SEO

Building Links on Your Offline Time

Link building doesn’t just happen online…it can quite easily happen when you’re nowhere near a computer, when you’re simply talking to someone, wearing a t-shirt with your site’s name on it, sneaking in a mention of a URL during a quick chat or a major speech, etc. In short, there’s much more to building links than can be undertaken using a keyboard and a persuasive email.

Dropping Your URL in Conversation

Case in point: the lovely and talented Lisa Ditlefsen, co-founder of my blog, SEO Chicks, and amazingly talented offline marketer in her own right. Lisa, possibly not the most prolific blogger (to hear her tell it) due to a massive variety of reasons (like winning tech awards, parenting, and being busy planning a wedding), remains our most important link building asset. How does she do this? It’s simple…she constantly promotes the SEO Chicks at every relevant opportunity. Whether being interviewed on video or going to lunch with the head of a major IT firm, Lisa’s talking us up, and we’re getting links.

Promotional Products People WANT

Second case in point: It’s no secret that BOTW gives away the most coveted t-shirts at every conference.

 Building Links on Your Offline Time

Their logo-emblazoned attire adorns the majority of SEOs at least a few days out of every year, and I’m happy to speculate that several elderly men at my gym could identify this company on the basis of having to exercise behind me when I’m on the treadmill. A free giveaway turns into an amazing marketing technique. Their pink tank tops really are spectacular.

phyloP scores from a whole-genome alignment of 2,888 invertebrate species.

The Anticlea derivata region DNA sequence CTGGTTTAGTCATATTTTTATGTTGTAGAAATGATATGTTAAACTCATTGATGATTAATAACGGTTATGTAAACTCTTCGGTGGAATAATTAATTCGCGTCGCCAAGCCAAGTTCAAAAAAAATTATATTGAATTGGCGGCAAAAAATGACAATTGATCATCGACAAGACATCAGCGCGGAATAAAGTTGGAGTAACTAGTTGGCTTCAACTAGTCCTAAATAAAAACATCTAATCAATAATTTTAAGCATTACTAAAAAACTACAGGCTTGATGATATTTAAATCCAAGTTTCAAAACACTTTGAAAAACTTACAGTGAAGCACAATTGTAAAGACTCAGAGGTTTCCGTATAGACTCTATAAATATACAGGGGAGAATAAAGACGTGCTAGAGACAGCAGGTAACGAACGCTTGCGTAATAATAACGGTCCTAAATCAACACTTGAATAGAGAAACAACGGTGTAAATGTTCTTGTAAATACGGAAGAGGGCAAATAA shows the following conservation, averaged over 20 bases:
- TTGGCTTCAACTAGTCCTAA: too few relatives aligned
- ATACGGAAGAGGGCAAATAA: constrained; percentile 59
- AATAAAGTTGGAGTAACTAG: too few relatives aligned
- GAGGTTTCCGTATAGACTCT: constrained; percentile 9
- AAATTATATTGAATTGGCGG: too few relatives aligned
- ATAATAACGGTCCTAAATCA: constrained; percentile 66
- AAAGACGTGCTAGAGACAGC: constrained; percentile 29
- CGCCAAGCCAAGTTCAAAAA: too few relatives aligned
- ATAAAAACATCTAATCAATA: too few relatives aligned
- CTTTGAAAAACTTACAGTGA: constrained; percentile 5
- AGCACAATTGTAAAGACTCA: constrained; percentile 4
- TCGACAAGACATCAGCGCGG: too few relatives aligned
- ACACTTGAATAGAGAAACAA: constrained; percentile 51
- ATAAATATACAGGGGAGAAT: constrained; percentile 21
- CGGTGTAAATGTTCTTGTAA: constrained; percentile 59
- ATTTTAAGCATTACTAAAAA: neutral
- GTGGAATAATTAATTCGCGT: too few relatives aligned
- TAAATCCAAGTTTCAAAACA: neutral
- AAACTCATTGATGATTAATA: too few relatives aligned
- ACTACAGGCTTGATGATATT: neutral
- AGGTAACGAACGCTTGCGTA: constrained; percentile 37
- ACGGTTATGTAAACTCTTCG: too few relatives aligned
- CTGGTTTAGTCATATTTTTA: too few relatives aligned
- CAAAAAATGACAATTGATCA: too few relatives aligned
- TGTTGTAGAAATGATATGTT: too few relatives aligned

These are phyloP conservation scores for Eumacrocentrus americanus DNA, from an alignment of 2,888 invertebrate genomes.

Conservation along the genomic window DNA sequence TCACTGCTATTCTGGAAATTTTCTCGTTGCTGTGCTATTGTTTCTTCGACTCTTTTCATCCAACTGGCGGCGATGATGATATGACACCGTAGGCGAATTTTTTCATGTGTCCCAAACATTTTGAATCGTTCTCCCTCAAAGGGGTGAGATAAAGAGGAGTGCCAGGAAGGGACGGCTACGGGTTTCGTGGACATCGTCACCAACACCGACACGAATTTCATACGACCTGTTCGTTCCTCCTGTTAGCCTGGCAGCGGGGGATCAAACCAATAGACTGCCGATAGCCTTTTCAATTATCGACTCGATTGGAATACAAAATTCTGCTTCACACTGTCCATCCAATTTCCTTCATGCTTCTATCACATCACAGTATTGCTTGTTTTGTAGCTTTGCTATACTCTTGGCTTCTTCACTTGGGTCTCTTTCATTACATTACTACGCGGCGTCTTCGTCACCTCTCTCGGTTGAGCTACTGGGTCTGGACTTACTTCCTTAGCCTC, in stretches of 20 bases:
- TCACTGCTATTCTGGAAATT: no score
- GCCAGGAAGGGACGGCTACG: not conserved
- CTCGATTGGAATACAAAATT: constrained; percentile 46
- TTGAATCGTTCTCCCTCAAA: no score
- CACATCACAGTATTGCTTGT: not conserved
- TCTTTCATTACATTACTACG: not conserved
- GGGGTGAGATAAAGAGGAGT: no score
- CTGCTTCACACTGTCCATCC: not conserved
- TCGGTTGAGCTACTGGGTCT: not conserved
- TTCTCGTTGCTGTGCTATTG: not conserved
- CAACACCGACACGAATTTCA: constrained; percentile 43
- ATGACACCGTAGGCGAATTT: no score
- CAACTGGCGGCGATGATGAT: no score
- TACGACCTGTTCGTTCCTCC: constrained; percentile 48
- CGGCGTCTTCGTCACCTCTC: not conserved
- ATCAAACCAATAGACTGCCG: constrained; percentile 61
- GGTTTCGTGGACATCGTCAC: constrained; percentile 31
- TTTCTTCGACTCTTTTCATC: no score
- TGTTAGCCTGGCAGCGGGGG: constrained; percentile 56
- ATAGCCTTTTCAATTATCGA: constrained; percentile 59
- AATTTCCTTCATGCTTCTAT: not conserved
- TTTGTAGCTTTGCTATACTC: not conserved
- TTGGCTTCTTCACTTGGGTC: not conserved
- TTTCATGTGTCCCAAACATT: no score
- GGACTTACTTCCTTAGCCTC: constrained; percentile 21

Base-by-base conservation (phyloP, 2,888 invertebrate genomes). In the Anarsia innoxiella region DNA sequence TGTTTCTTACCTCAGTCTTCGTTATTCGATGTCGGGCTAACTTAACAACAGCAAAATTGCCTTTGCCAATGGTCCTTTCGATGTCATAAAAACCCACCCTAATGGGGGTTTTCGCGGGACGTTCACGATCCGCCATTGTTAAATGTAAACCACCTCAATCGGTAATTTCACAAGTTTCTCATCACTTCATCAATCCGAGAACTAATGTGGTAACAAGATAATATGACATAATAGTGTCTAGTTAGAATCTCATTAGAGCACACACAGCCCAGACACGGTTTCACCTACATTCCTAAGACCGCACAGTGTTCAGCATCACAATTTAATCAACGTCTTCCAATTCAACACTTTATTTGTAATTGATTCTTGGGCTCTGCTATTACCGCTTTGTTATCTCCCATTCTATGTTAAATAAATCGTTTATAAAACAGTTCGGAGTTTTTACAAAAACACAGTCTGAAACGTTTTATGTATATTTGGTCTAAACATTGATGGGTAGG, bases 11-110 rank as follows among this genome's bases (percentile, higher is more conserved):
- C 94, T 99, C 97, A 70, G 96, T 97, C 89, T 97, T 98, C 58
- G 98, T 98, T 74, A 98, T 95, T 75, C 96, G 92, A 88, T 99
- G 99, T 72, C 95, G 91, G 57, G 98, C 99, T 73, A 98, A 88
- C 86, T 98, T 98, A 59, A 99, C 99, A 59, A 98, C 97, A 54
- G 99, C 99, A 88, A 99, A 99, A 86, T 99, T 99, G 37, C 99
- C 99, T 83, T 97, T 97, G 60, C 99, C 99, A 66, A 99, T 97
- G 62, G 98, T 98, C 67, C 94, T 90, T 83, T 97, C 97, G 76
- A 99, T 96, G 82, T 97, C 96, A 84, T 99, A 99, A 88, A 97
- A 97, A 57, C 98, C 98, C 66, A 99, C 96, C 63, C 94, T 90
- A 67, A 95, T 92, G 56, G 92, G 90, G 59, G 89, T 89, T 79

Professional Speaking and Networking

Conference speaking, for many, is the key to getting some truly fantastic links for their sites. There’s the bio in the conference bulletin, there are live blogging sessions, there are posts that reference controversy, and, as always, there are the exchanges made of business cards and personal information. This builds links. You fascinate me with your opinion on link bait, I write a post about it and link to you, someone else references my post which links to you and they link to you in turn, and so on and so forth.

How, then, can you leverage this for a business that sells tulip bulbs, for example? Since women are the minority in SEO currently, marketing SEO Chicks really isn’t too tricky…but what if you need to get links for something a bit more mundane?

Give stuff away: people love free stuff, no matter what it is. I, myself, have snapped up free crap at every possible occasion, especially if it’s orange or it bounces/glows. Put your URL on it, and give it away. Even if this does not get you a link, it most likely will bring in traffic, and that’s the bottom line. Whether it’s a really nice hoodie or a tacky sheet of stickers that your kids will adore, this kind of thing gets your name out there.

Be Nice to People